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What are the septic tank regulations in Ireland?

In Ireland, many rural houses lack connection to the main sewer, instead, they have their own domestic wastewater treatment system to collect, treat and discharge their wastewater. Septic tanks are a type of wastewater treatment system along with wastewater treatment plants.

As the wastewater collected comes from toilets, showers, sinks, washing machines, dishwashers, etc., one can find a number of different pollutants contained within. For this reason, in cases where the domestic wastewater treatment system is not designed correctly or appropriately operated, the effluent can pollute the local environment. Such issues result in damaged wells or water sources and cause problems for public health.

What are your responsibilities?

As part of the septic tank regulations in Ireland, homeowners have a duty of care (Water Services Act 2007). What is meant by this is that their domestic wastewater treatment system cannot cause a risk to human health, to the environment or create a nuisance through odours. In addition to the 2009 EPA Code of Practice, the 2012 regulations (Water Services (Amendment) Act 2012) set the performance standards which include maintenance and de-sludging requirements.

Registrations

Part of the septic tank regulations in Ireland includes the registration and inspection of septic tanks or domestic wastewater treatment systems. Therefore, as a homeowner, if you have a domestic wastewater treatment system, you must register it with your local authority and pay a registration fee of €50.

How to register:

To register visit protectourwater.ie and pay the fee using a credit card or debit card. You can also download the form, and send a cheque to Protect Our Water, PO Box 12204, Dublin 7.

Alternatively, you can request a form from your local authority, public library or Citizens Information Centre.

Registration of an existing wastewater treatment system

The deadline for registration of a domestic wastewater treatment system was February 1, 2013. However, if you haven’t registered yet, check www.protectourwater.ie for more information.

Registration of a new wastewater treatment system

Septic tank regulations in Ireland state you must register a new system within 90 days of being commissioned. Please note that you do not have to record replacements of previously registered systems separately.

 

Maintenance

To maintain your domestic wastewater treatment system, septic tank or wastewater treatment plant, you need to know where its located. This knowledge needs to also include the percolation area, drainage field or secondary or tertiary treatment plant.

You should also make sure of the following:

  • Usage and maintenance of the system are fit for purpose and fully operational.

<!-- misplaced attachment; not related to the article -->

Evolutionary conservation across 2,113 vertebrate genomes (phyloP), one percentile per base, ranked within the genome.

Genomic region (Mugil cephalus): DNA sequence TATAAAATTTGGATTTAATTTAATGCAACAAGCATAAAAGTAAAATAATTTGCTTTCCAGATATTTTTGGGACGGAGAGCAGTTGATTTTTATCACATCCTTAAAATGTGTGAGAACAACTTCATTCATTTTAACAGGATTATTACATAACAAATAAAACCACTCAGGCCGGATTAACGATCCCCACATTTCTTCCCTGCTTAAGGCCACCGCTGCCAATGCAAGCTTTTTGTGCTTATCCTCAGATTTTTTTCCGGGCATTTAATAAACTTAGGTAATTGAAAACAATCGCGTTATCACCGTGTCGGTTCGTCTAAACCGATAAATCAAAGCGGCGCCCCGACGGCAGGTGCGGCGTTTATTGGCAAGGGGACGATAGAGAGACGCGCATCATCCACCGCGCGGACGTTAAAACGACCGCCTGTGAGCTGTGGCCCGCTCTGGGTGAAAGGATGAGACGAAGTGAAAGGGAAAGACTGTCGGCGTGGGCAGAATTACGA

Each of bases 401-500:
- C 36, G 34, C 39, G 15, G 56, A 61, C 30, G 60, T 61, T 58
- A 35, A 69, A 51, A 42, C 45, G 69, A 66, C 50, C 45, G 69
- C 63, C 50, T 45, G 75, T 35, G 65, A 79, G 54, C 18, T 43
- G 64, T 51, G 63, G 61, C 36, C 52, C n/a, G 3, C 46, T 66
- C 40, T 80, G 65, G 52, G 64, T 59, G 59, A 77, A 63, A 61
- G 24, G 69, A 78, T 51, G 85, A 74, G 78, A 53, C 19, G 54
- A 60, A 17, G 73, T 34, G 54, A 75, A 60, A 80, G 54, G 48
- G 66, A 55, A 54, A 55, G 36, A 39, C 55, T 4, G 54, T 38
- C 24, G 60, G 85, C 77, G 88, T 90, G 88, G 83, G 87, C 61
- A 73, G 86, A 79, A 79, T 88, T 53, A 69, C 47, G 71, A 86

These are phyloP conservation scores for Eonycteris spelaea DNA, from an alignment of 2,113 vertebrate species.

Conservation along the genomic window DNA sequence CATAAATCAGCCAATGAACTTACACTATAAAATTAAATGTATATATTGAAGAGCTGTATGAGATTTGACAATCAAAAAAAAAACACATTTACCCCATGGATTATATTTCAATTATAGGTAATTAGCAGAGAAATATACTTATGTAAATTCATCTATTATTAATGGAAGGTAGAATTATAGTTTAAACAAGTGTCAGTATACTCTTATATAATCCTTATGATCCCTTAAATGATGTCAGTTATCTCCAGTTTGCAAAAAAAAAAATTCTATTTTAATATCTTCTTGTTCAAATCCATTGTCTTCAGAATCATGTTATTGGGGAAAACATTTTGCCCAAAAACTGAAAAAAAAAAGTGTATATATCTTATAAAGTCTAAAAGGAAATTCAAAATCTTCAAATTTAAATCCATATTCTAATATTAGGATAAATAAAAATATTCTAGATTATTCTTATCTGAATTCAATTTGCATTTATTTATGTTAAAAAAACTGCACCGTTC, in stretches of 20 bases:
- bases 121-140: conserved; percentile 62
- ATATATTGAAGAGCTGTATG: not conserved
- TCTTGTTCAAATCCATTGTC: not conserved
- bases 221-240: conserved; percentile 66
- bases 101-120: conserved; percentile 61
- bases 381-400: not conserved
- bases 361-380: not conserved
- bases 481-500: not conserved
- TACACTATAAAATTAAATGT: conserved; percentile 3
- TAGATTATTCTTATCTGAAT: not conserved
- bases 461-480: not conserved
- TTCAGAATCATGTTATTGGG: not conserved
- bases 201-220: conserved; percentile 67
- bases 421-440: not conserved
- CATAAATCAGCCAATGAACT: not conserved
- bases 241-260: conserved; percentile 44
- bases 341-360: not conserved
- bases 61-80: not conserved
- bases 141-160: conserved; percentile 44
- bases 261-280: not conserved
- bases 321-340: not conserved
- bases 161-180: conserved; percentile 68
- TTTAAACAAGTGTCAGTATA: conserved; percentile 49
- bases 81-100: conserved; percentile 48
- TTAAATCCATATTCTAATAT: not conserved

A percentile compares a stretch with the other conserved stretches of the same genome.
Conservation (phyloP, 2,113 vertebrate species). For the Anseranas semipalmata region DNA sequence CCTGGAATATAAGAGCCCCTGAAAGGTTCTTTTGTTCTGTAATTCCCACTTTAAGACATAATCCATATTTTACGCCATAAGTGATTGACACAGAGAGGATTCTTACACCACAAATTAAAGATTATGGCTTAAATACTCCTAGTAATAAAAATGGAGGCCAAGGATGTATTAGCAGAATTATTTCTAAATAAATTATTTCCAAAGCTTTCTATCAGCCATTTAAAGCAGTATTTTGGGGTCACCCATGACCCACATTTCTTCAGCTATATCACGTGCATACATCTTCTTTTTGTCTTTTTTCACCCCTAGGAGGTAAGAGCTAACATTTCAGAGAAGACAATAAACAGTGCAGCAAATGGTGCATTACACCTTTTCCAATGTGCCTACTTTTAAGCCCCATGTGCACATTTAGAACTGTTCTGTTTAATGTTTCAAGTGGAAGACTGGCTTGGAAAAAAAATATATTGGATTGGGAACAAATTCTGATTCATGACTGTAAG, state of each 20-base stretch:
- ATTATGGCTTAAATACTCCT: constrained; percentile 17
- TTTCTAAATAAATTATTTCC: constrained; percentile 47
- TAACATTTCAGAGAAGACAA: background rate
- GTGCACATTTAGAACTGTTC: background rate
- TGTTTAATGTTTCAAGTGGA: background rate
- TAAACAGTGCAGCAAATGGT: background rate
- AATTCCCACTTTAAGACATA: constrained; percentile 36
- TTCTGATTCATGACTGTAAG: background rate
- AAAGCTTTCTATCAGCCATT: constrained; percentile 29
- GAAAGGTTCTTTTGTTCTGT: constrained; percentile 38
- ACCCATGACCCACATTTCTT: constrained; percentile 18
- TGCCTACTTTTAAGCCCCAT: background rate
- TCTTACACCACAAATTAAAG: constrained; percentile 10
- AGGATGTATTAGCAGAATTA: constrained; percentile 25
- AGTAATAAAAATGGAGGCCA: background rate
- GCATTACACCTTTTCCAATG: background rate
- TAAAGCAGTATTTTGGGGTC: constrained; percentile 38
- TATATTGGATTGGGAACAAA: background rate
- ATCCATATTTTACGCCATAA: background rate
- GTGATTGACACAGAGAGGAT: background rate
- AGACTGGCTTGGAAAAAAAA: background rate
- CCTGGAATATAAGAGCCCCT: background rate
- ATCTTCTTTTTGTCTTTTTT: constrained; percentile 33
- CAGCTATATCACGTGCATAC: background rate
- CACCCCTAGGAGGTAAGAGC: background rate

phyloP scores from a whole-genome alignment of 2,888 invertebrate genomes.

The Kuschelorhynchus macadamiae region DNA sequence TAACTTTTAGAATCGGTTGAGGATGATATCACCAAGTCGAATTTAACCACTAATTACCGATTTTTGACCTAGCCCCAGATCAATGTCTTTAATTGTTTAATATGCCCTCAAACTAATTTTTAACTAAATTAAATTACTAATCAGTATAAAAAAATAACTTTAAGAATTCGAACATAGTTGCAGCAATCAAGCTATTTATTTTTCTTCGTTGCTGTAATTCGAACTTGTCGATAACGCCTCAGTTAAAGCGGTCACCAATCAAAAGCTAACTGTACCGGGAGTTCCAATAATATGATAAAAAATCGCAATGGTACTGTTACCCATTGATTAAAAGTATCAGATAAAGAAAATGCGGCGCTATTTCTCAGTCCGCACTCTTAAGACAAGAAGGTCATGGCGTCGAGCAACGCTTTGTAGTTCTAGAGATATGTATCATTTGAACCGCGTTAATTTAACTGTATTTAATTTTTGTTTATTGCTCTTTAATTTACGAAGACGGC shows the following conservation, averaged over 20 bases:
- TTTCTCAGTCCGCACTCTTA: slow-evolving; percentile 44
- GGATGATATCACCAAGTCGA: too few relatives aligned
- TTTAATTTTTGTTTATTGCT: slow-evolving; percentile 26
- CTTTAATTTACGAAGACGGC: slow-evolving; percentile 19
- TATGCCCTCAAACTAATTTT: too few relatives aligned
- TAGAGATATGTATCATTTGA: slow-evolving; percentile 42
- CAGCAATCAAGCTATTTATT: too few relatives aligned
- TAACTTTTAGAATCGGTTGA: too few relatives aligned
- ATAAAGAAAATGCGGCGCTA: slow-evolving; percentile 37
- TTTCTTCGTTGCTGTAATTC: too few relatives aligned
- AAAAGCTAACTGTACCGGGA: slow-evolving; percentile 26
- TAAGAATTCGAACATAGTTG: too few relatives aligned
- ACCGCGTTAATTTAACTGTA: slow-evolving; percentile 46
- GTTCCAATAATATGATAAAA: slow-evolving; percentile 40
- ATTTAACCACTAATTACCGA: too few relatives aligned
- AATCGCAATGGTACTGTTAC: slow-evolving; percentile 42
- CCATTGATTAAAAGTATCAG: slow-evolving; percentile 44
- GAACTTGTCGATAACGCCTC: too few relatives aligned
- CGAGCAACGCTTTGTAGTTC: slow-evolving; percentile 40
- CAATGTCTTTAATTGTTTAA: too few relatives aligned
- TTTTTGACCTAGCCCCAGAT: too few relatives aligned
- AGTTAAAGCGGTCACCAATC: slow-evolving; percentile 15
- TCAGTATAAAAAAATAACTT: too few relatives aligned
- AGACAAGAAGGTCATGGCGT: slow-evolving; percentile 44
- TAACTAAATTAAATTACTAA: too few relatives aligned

• Make sure the system does not pollute (leaking waste or discharging waste) directly into the ground or water source.
  • Rainwater (roof or surface) shouldn’t enter the wastewater treatment plant.
  • Don’t forget to de-sludge (empty) at recommended intervals. Please refer to the manufacturer guidelines as intervals will vary depending on the septic tank/wastewater treatment plant capacity and the number of people living in the house. De-sludging should always be carried out by an authorised contractor, and you should keep the receipt for five years.

Septic tank regulations in Ireland, what to expect?

The development of a national inspection plan, as well as reporting, is the responsibility of the EPA. These inspections concentrate on the areas with a high risk to the environment or public health. Checks are also carried out in lower risk areas at a lower rate.

Local authorities organise the inspections and will notify you if one is to be carried out. The inspectors are appointed and approved by the EPA. They carry identification and produce it to householders on request.

During the inspection, checks are carried out on the following:

  • If the system is registered
  • If it is leaking
  • If the components are in working order
  • If the effluent is ponding on the surface of the ground
  • If the wastewater treatment system is discharging directly to surface water without a license
  • If the effluent is treated adequately or being released directly to groundwater
  • If rainwater or clean surface water is entering the system
  • If the wastewater treatment system is being operated and maintained properly
  • If it has been de-sludged
  • If the system adversely affects the environment due to poor management

 

A system working correctly:

If you correctly manage your system and everything is working efficiently, a requirement from your side, just keep up the excellent work. You will receive a copy of the report confirming compliance.

A system requiring improvements:

If the inspector finds that improvements are necessary, you will be informed. You will also receive an advisory notice from your local authority within 21 days, requiring you to improve the maintenance of your system or to upgrade or remediate it.

You can read more about What to expect from a septic tank inspection (pdf).

If you have to carry out remedial work, you may be eligible for a grant. The grant is means-tested, you must have had your wastewater treatment system registered by the February 1, 2013 to be eligible. For more information about the grants, visit the Irish Statute Book’s website.

If under the septic tank regulations in Ireland, your system requires an upgrade or remedial work, contact the Tricel team to discuss your options. Whether it is replacing your septic tanks or upgrading to a wastewater treatment plant, we will be happy to help.

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